Friday, December 9, 2016

ASHA 2016: Executive Function Skills and Task Management

Anthony Bashir, Ph.D. and Bonnie Singer, Ph.D. presented on a simple way SLPs, teachers and other school staff can think about, document and support the five core executive function (EF) processes in the school setting.

Note: This blog post is not to replace the presentation of Drs. Bashir and Singer, but to simply share with you some of the information I found helpful and important for my own clinical practice.  If you would like hear Drs. Bashir and Singer speak on this subject at your school you can contact them here.

What is an executive function?  EF is a brain based process dedicated to: 1) inhibit an automatic response (or action), 2) plan (figuring out "the WHAT" to do), 3) organization ("the HOW" to do it), 4) hold those plans in one's working memory (WM), and 5) maintain self-regulation (of emotions, behavior, cognition, language and learning)

1. Inhibition
2. Planning
3. Organizing
4. Working Memory
5. Self-Regulation

Note: Although these skills all develop over time from birth through to mid-20s (as seen by myelin growth), they do NOT develop in sync (thus supporting that EFs are actually multiple separate functions rather than one large function as previously thought years ago).  Rather they develop differently over time.  Therefore it is imperative to determine which EFs will inhibit a student's success for individualized tasks in order to address them effectively.

Task Management:

In order to manage a task (either daily living or school/academic activity), we need to use BOTH our EFs AND Self-Regulation (SR) skills SIMULTANEOUSLY in order to achieve success.  Yet, what are the EFs and SR skills we need to manage and complete a task?  They are not as simple as one might think.

Task management with Core EFs + Self-Regulation skills= Academic Success!

But what do we do for children with poor self-regulation skills? We need to teach our students to do the following:
  1. establish attainable goals to complete the task
  2. choose and use effective strategies to reach the goal
  3. self-monitor, evaluate, mediate one's performance with self-talk (positive)
  4. maintain motivation (either with internal loci of control or external--outside help from SLP/staff)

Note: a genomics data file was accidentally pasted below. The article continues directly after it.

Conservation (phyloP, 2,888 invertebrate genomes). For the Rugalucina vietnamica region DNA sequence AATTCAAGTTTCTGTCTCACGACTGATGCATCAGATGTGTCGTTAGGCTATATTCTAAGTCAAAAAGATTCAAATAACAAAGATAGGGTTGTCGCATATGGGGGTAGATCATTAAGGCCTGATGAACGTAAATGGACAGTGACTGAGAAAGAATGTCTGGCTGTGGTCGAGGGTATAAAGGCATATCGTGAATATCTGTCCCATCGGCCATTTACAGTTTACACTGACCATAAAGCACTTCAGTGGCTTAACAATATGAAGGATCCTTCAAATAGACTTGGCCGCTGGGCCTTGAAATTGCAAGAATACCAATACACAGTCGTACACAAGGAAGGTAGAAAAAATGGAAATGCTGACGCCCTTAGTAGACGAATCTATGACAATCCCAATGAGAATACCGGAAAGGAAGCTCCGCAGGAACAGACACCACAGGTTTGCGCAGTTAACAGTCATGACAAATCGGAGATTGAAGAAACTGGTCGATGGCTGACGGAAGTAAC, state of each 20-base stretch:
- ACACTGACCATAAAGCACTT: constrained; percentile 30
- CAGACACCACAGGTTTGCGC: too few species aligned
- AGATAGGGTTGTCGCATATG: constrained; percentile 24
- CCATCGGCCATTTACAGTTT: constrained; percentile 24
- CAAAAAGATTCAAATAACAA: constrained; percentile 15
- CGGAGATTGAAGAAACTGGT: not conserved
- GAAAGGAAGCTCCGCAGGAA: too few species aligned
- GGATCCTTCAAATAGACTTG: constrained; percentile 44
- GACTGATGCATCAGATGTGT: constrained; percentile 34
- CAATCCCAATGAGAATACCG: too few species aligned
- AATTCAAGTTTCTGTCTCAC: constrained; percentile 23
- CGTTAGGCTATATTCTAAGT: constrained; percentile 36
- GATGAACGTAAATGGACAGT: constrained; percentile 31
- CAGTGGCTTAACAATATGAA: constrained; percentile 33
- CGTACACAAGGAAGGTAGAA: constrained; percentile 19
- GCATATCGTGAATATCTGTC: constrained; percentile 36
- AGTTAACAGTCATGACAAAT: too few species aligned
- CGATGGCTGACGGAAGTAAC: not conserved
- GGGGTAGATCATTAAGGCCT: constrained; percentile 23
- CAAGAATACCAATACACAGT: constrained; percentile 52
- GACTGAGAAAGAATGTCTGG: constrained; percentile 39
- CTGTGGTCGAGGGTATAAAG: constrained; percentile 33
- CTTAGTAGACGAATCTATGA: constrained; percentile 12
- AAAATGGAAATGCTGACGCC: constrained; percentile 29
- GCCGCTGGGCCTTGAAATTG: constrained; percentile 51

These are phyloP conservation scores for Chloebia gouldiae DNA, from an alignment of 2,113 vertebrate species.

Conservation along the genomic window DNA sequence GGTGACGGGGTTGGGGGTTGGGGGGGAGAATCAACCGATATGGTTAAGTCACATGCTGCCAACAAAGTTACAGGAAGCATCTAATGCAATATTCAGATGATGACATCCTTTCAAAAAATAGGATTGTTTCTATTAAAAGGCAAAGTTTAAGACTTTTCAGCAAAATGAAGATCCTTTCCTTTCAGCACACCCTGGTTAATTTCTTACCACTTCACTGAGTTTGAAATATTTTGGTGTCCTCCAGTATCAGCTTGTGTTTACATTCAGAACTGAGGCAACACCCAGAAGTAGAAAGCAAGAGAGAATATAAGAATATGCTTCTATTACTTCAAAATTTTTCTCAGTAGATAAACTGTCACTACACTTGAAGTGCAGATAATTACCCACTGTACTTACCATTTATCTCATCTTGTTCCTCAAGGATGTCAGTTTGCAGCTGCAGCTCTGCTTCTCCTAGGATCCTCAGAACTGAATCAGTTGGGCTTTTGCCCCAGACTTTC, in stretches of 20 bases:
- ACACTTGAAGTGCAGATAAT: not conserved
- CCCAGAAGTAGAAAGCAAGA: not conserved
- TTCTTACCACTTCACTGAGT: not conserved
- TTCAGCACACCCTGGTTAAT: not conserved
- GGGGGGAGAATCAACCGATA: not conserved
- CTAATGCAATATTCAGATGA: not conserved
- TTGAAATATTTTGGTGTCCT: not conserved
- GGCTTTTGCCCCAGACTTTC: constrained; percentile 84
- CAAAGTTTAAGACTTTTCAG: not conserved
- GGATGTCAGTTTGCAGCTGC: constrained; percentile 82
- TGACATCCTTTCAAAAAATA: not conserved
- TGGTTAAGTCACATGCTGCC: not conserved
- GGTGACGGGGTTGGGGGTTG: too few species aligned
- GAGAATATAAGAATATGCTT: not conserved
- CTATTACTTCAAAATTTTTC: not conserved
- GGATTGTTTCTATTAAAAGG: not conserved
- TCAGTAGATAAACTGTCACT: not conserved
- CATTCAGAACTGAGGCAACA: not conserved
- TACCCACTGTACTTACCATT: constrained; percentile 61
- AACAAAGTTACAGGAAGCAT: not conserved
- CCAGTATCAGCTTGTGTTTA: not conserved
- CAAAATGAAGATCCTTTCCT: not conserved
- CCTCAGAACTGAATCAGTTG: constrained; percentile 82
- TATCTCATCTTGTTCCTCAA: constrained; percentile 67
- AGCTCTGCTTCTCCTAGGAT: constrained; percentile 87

5. seek support from other resources

When teaching our students effective self-talk, first we much know what type of self-talk they use.  Ask them "what's going on in your head right now?" or "what are you thinking?".  This will give you a glimpse of where they fall on the self-talk continuum.  We will likely have to spend much time on teaching our student's how to use positive self-talk in order to problem solve and reason through situations.  In fact, some children need to learn positive self-talk so they can initiate a project/task/activity.  The goal being that positive self-talk can assist them in initiating, maintaining and completing the realistic goal.

                                                         Self-Talk Continuum
Negative                                                                                                                         Positive
Counter Productive                                                                                                      Facilitating

Bashir and Singer shared what I like to call three rules that should govern our thinking when working with children and adults with EF difficulties.

The Rule of Reciprocity:

The Rule of Rapid Deterioration:

The Rule of Demands vs. Capacities:

Stay tuned for the next post where I'll share with you a bit about Bashir and Singer's suggestions regarding treatment for children and adults with EF deficits.

Happy Talking!

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